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Image: President James A. Garfield on his deathbed, 1881.
Image: Winston Churchill with Diana Hopkins, 1941.
When you first go to work at the White House, you are all eyeballs. Honestly, for the first month, your eyes are as big as teacups. . . . You’re actually drinking in history and current events.

Russell Free, engineer, 1964–86
President James A. Garfield on his deathbed, 1881. After President James A. Garfield was shot on July 2, 1881, he lived for 80 days while doctors tried to save his life. Valet Daniel Spriggs (far left) remained at Garfield’s bedside for most of this time. Spriggs later served in the home of Garfield’s daughter, Mollie, and subsequently worked at the Government Printing Office.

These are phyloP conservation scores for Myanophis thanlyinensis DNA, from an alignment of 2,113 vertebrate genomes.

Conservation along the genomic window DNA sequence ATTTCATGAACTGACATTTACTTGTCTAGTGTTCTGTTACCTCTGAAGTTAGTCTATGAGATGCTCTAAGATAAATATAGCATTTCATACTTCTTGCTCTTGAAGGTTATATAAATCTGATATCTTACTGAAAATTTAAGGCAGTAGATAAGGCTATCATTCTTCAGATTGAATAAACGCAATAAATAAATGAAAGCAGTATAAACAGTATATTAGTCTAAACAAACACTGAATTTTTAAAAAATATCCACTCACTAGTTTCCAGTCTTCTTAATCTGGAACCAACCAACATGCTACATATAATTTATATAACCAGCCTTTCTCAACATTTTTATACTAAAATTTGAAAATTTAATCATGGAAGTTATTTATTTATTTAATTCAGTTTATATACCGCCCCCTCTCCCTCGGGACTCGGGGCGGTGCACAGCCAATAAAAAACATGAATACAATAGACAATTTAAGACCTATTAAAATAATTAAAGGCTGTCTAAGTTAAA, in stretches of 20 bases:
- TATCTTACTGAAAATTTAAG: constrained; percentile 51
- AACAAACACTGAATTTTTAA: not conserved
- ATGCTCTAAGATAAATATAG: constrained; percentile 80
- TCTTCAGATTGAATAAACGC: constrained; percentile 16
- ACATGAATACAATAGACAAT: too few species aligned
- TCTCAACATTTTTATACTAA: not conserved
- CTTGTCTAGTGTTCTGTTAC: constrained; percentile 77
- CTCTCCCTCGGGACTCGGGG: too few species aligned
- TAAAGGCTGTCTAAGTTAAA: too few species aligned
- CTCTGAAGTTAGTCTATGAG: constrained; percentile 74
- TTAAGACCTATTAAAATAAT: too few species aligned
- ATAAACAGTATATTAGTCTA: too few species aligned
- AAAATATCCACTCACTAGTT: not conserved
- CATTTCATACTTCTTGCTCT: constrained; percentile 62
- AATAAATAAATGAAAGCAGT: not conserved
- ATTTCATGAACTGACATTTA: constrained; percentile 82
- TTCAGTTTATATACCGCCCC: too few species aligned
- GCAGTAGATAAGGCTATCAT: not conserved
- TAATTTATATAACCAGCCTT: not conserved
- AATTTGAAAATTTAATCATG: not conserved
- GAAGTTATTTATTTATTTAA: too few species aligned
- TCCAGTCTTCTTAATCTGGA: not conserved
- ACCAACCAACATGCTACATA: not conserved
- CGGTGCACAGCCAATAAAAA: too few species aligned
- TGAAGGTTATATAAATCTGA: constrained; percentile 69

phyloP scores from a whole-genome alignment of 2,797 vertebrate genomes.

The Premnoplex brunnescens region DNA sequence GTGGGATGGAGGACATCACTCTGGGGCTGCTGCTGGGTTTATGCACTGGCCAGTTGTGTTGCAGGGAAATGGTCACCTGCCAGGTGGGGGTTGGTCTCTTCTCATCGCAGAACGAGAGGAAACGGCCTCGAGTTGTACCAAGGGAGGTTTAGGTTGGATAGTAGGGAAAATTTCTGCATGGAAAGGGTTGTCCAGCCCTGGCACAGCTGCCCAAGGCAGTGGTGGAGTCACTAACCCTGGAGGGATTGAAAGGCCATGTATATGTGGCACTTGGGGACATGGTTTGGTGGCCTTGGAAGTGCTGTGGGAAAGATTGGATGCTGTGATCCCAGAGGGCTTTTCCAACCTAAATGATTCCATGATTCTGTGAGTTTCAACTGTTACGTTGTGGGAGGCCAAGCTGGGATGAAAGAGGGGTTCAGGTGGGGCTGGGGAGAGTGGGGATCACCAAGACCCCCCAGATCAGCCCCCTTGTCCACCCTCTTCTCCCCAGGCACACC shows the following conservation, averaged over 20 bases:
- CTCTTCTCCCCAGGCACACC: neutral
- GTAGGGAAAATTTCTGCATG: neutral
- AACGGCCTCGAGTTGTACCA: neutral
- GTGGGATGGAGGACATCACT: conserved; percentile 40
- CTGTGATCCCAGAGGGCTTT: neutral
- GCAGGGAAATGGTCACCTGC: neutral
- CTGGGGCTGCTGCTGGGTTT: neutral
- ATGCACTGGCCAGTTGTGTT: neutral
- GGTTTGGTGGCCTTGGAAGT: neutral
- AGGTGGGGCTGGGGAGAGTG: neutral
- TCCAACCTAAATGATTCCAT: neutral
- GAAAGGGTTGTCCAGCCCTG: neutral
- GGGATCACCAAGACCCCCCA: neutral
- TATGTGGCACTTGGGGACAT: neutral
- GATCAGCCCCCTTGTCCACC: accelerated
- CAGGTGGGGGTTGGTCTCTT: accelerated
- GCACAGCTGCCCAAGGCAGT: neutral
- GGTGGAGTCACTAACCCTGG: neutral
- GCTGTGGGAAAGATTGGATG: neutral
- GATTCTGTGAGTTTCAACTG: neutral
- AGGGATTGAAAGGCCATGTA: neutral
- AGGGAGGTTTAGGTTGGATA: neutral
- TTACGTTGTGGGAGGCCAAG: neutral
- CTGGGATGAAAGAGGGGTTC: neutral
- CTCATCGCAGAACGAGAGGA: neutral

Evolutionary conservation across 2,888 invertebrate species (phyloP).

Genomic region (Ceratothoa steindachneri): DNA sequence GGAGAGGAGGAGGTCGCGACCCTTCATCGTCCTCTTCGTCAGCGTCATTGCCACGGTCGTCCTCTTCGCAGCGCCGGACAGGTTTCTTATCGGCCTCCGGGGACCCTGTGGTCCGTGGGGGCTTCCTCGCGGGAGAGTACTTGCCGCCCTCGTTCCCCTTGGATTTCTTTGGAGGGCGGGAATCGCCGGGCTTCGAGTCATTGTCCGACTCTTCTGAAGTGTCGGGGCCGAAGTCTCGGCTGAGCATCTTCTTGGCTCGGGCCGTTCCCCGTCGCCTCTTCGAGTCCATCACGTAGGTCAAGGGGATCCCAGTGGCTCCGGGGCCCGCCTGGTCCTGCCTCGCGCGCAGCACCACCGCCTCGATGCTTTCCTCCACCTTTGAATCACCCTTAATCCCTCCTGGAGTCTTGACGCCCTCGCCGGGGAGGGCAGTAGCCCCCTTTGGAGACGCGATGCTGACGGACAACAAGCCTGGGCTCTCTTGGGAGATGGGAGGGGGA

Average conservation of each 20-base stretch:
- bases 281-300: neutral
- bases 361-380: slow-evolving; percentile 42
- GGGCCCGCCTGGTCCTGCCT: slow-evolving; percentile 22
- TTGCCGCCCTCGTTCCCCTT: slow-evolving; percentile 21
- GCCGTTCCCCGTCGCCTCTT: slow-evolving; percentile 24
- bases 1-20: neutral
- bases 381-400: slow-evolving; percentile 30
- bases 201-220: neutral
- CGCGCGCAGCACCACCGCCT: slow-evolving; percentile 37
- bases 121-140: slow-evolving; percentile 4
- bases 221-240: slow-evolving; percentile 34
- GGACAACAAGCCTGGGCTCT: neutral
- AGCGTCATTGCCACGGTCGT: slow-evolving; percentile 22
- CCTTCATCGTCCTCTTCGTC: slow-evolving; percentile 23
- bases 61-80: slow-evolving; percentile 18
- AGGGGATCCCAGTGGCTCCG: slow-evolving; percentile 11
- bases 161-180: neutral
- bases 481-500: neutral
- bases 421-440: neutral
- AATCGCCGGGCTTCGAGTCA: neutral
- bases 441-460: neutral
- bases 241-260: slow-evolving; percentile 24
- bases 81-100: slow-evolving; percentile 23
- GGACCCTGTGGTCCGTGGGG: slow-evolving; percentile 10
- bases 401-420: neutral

Kiplinger Washington Collection


Winston Churchill with Diana Hopkins, 1941. During the Second World War, Prime Minister Winston Churchill visited the White House so frequently that staff members learned to anticipate his likes and dislikes. In late December 1941, Churchill posed on the lawn with Diana Hopkins, daughter of presidential aide Harry Hopkins, and Fala, the president’s Scottie.

Photograph by Harris and Ewing, courtesy The White House Historical Association



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